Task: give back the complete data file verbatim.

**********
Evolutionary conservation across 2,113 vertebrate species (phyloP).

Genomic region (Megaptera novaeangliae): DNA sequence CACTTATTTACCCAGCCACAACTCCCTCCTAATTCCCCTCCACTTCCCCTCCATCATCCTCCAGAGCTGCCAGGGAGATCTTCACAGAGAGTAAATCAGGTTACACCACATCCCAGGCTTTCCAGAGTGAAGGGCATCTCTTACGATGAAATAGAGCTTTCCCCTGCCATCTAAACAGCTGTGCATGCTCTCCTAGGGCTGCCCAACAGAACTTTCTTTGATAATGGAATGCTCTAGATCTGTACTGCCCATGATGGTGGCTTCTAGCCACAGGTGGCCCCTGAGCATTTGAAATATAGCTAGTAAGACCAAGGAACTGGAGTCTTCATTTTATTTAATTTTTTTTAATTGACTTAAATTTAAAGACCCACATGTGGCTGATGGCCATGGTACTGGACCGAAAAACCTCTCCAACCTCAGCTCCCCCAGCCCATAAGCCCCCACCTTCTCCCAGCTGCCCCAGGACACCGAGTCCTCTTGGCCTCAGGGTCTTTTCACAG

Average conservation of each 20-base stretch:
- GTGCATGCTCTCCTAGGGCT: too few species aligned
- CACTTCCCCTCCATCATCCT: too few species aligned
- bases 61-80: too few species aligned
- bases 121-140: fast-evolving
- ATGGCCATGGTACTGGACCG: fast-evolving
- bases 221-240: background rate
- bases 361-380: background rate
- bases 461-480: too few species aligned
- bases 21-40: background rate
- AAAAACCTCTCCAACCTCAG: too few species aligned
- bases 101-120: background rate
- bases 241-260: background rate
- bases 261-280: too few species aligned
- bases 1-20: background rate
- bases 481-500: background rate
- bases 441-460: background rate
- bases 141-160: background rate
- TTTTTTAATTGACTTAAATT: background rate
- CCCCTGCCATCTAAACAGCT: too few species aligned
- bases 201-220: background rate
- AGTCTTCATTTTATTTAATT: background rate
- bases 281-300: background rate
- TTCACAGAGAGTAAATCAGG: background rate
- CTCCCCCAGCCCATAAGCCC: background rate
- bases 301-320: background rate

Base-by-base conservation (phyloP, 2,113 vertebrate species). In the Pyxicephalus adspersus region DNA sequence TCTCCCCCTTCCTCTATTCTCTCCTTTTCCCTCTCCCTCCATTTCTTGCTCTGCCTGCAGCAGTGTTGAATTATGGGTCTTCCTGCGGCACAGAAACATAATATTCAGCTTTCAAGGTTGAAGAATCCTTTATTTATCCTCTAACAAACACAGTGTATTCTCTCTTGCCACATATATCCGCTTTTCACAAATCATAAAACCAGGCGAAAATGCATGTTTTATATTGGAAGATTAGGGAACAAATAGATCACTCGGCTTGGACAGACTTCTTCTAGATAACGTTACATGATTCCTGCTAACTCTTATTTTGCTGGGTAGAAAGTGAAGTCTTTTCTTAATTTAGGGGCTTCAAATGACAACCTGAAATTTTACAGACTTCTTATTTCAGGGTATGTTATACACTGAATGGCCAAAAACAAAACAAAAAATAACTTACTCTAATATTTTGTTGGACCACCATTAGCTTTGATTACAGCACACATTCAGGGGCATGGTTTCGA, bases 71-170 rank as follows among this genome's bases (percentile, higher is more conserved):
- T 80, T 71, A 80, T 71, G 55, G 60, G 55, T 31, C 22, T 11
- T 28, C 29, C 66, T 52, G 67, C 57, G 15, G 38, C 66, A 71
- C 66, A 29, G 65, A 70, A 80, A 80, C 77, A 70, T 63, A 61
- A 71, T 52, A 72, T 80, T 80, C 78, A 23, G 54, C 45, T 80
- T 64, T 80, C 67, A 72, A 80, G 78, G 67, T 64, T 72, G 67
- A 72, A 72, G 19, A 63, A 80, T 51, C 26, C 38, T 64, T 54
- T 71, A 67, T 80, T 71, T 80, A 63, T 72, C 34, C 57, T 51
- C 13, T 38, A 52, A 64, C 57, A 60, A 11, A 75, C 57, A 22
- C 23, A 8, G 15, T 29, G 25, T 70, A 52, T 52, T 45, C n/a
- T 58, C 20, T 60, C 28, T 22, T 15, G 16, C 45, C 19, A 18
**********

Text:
Evolutionary conservation across 2,113 vertebrate species (phyloP).

Genomic region (Megaptera novaeangliae): DNA sequence CACTTATTTACCCAGCCACAACTCCCTCCTAATTCCCCTCCACTTCCCCTCCATCATCCTCCAGAGCTGCCAGGGAGATCTTCACAGAGAGTAAATCAGGTTACACCACATCCCAGGCTTTCCAGAGTGAAGGGCATCTCTTACGATGAAATAGAGCTTTCCCCTGCCATCTAAACAGCTGTGCATGCTCTCCTAGGGCTGCCCAACAGAACTTTCTTTGATAATGGAATGCTCTAGATCTGTACTGCCCATGATGGTGGCTTCTAGCCACAGGTGGCCCCTGAGCATTTGAAATATAGCTAGTAAGACCAAGGAACTGGAGTCTTCATTTTATTTAATTTTTTTTAATTGACTTAAATTTAAAGACCCACATGTGGCTGATGGCCATGGTACTGGACCGAAAAACCTCTCCAACCTCAGCTCCCCCAGCCCATAAGCCCCCACCTTCTCCCAGCTGCCCCAGGACACCGAGTCCTCTTGGCCTCAGGGTCTTTTCACAG

Average conservation of each 20-base stretch:
- GTGCATGCTCTCCTAGGGCT: too few species aligned
- CACTTCCCCTCCATCATCCT: too few species aligned
- bases 61-80: too few species aligned
- bases 121-140: fast-evolving
- ATGGCCATGGTACTGGACCG: fast-evolving
- bases 221-240: background rate
- bases 361-380: background rate
- bases 461-480: too few species aligned
- bases 21-40: background rate
- AAAAACCTCTCCAACCTCAG: too few species aligned
- bases 101-120: background rate
- bases 241-260: background rate
- bases 261-280: too few species aligned
- bases 1-20: background rate
- bases 481-500: background rate
- bases 441-460: background rate
- bases 141-160: background rate
- TTTTTTAATTGACTTAAATT: background rate
- CCCCTGCCATCTAAACAGCT: too few species aligned
- bases 201-220: background rate
- AGTCTTCATTTTATTTAATT: background rate
- bases 281-300: background rate
- TTCACAGAGAGTAAATCAGG: background rate
- CTCCCCCAGCCCATAAGCCC: background rate
- bases 301-320: background rate

Base-by-base conservation (phyloP, 2,113 vertebrate species). In the Pyxicephalus adspersus region DNA sequence TCTCCCCCTTCCTCTATTCTCTCCTTTTCCCTCTCCCTCCATTTCTTGCTCTGCCTGCAGCAGTGTTGAATTATGGGTCTTCCTGCGGCACAGAAACATAATATTCAGCTTTCAAGGTTGAAGAATCCTTTATTTATCCTCTAACAAACACAGTGTATTCTCTCTTGCCACATATATCCGCTTTTCACAAATCATAAAACCAGGCGAAAATGCATGTTTTATATTGGAAGATTAGGGAACAAATAGATCACTCGGCTTGGACAGACTTCTTCTAGATAACGTTACATGATTCCTGCTAACTCTTATTTTGCTGGGTAGAAAGTGAAGTCTTTTCTTAATTTAGGGGCTTCAAATGACAACCTGAAATTTTACAGACTTCTTATTTCAGGGTATGTTATACACTGAATGGCCAAAAACAAAACAAAAAATAACTTACTCTAATATTTTGTTGGACCACCATTAGCTTTGATTACAGCACACATTCAGGGGCATGGTTTCGA, bases 71-170 rank as follows among this genome's bases (percentile, higher is more conserved):
- T 80, T 71, A 80, T 71, G 55, G 60, G 55, T 31, C 22, T 11
- T 28, C 29, C 66, T 52, G 67, C 57, G 15, G 38, C 66, A 71
- C 66, A 29, G 65, A 70, A 80, A 80, C 77, A 70, T 63, A 61
- A 71, T 52, A 72, T 80, T 80, C 78, A 23, G 54, C 45, T 80
- T 64, T 80, C 67, A 72, A 80, G 78, G 67, T 64, T 72, G 67
- A 72, A 72, G 19, A 63, A 80, T 51, C 26, C 38, T 64, T 54
- T 71, A 67, T 80, T 71, T 80, A 63, T 72, C 34, C 57, T 51
- C 13, T 38, A 52, A 64, C 57, A 60, A 11, A 75, C 57, A 22
- C 23, A 8, G 15, T 29, G 25, T 70, A 52, T 52, T 45, C n/a
- T 58, C 20, T 60, C 28, T 22, T 15, G 16, C 45, C 19, A 18